Sunday, 18 February 2018

Australia Trip Report now ready!

After a good deal of preparation my trip report for Australia in last October is finally available on my website!

This features a detailed account of the various places visited, birds seen and of course there are plenty of photos of the birds and other wildlife of this amazing continent.

The report is split into different pages for ease of navigation, as follows:

1. Introduction
Info about travel, logistics, weather etc

2. Singapore 
Account of our 4 night stay en-route to our main destination.
Crimson Sunbird
3. Darwin & Kakadu
Phase 1 of our Australian adventure featuring, pittas, waders, water birds and many others.

Rainbow Pitta
Rainbow Beeeater 

4. Cairns & the wet tropics
Phase 2. 8 night mini tour of this amazing area. Southern Cassowarys, Victoria's Riflebird, Great and Tooth-billed Bowerbirds etc.

Victoria's Riflebird
5. O'Reillys
Phase 3. Only 3 nights but what superb birds - colourful, exotic and very tame! Shame about the rain...
King Parrot

Phase 4. Close up views of breeding sea birds everywhere on an island at the southern end of the Great Barrier Reef. Snorkeling with Manta Rays. Another extraordinary place for birds and other wildlife.
Red-tailed Tropicbird

Tuesday, 13 February 2018

Hampshire puddle: Monday 12 February

After several miserably dank Saturdays, I resolved it was time for a change and arranged to day take a rare day off work! My aim was to chase Hawfinches at an out of county location where they come down to the ground, thereby affording better photo opps than those in Oxon that seem confined to being in trees, usually the tops thereof. Parkend is a destination I've been to before, without great success, but I was considering another attempt until I read both the Black Audi Birding and Old Caley blogs that have negative recent reports. Then  along came Black Audi's very positive report of a puddle in Hampshire!

So with a good weather forecast for Monday, and a leisurely start in prospect that was where I headed, not arriving until around 11:00 - hopefully in good time for their "peak" showing times from about noon onwards. On arrival, I wasn't out of the car a moment before being asked by another birder where to go - it later dawned on me it was half term week - probably my first mistake! 

Now given Black Audi's excellent directions, and the satellite view on Google Maps I reckoned I had worked out the exact spot, and a short cut to it. I soon found out I was spot on - it can't have taken more than 5mins to get there. On arrival I found a quite large group of birders, arranged in a line across the entrance to a track through the woods, all looking at a large puddle with decorative moss on the far bank. It took me sometime to spot the camouflaged originator of this setup - an extraordinarily dedicated photographer kneeling down under netting to the right, and very close to the water!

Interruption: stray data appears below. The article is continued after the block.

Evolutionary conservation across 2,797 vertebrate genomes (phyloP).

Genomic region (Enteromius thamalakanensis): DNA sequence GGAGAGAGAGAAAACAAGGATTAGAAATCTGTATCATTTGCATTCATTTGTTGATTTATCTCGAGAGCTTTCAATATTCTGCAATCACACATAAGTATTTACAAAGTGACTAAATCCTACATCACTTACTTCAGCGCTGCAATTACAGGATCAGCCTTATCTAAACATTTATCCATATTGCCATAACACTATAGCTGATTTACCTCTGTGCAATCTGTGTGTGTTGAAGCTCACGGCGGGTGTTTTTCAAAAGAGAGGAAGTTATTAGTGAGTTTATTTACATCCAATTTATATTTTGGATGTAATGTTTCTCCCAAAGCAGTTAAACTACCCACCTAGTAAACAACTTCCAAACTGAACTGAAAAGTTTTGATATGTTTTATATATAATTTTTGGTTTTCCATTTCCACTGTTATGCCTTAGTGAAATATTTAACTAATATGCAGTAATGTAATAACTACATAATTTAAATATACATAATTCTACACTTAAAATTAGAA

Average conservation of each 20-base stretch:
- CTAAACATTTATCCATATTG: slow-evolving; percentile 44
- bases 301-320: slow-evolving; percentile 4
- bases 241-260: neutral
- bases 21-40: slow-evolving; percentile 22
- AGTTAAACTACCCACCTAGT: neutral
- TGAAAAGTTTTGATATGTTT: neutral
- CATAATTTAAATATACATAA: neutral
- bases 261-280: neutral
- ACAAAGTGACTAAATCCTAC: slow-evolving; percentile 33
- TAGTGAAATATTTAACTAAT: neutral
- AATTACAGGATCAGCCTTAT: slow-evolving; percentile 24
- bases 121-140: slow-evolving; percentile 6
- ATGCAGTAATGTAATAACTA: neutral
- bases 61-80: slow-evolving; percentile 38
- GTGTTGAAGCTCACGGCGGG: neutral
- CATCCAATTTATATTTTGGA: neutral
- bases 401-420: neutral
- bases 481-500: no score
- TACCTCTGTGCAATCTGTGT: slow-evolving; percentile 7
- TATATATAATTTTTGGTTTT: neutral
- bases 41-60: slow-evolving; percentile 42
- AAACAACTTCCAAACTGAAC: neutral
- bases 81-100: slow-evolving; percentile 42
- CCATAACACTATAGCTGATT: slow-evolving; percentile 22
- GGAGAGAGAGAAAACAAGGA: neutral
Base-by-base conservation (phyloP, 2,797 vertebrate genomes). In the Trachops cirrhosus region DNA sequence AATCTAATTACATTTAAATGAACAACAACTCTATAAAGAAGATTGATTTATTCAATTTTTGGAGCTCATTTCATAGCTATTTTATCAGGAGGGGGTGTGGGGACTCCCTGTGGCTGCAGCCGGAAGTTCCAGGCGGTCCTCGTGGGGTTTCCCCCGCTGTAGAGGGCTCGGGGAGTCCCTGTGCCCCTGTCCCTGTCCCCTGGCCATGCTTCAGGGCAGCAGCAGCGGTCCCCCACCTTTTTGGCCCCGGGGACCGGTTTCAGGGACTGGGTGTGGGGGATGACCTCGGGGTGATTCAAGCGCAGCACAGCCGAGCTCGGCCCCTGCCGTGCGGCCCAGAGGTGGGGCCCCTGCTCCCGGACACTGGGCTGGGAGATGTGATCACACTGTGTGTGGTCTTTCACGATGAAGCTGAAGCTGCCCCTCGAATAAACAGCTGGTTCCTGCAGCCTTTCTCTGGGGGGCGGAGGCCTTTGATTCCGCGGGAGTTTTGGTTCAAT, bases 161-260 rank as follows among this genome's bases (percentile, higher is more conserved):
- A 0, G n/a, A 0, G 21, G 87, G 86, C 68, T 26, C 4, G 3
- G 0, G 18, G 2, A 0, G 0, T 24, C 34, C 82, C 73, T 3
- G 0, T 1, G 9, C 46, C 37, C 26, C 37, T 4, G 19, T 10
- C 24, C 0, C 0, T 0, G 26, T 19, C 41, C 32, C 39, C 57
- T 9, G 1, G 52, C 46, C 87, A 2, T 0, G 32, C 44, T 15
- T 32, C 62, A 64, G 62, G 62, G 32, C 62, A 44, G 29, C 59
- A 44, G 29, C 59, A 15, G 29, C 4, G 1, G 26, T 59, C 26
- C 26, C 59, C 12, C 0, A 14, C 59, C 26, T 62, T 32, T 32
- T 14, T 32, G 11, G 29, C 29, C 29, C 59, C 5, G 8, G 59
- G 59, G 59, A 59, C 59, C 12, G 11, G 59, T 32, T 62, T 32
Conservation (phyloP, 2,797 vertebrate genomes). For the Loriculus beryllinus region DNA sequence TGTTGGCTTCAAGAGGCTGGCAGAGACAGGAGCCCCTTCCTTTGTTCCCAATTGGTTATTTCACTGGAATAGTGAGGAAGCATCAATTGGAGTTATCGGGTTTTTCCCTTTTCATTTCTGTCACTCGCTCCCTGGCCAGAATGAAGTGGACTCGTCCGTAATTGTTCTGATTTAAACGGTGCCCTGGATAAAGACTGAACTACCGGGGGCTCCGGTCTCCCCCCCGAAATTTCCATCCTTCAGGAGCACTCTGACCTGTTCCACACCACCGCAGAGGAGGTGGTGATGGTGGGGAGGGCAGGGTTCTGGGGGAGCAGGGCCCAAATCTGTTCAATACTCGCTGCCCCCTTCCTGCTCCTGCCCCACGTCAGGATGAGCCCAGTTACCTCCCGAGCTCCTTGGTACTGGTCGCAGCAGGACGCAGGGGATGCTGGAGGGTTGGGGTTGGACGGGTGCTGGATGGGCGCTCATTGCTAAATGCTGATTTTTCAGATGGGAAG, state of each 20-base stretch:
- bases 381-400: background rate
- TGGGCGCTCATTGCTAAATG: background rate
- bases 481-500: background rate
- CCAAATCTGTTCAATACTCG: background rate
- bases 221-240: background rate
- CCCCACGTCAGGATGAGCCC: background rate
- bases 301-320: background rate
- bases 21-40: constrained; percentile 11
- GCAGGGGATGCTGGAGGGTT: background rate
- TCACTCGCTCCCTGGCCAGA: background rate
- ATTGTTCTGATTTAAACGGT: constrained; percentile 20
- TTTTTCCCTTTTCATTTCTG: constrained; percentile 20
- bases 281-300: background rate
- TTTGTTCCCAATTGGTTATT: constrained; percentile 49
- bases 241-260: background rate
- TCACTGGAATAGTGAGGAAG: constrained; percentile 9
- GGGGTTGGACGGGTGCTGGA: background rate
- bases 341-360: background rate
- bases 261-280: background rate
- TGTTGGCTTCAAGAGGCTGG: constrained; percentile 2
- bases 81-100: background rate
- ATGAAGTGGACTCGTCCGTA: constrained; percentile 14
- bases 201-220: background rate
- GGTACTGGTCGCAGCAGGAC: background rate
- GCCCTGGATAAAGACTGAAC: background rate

I managed to just squeeze myself into the left hand end of this line of photo-birders and found Black Audi there again in person - clearly eager for more! The setup was superb, with the sun behind and glorious light on the moss-banked water. All it needed was some birds... 

So I sat down to wait. And wait, and wait... From time to time Hawfinches would show in the distance, but they were far too distant for worthwhile pics. Just once one dropped down closer for a few seconds but for some reason I couldn't get onto to it before it flew off. That was it. The hours passed and the only bird to drink from the puddle was a Woodpigeon. Something was clearly different from Black Audi's visit last week. Perhaps as it was half-term week there were too many birders. Perhaps it was the weather - too much rain recently so the birds could easily drink elsewhere There was also some disturbance in the form of dogs, their walkers, and even the local cat! For whatever reason, the puddle remained a bird free zone. 

Only right at the end of the afternoon did I try a different spot, around the back of the same trees, where Black Audi had just managed to see some Hawfinches out in the open feeding on the grass. But by the time he'd come back to tell me they were there, they had of course gone not to return. 

The only partial success I had was by creeping to the edge of the trees, and looking into them, where some Hawfinches were dropping down to feed on the ground. One suddenly appeared pretty close, but my view was partially obscured by twigs etc. The resulting photos looked like they had been taken in heavy mist, but it is amazing what can be done in Photoshop and some other software I use! So not a completely fruitless visit after all...

Hawfinch
Click here to see a larger image on my website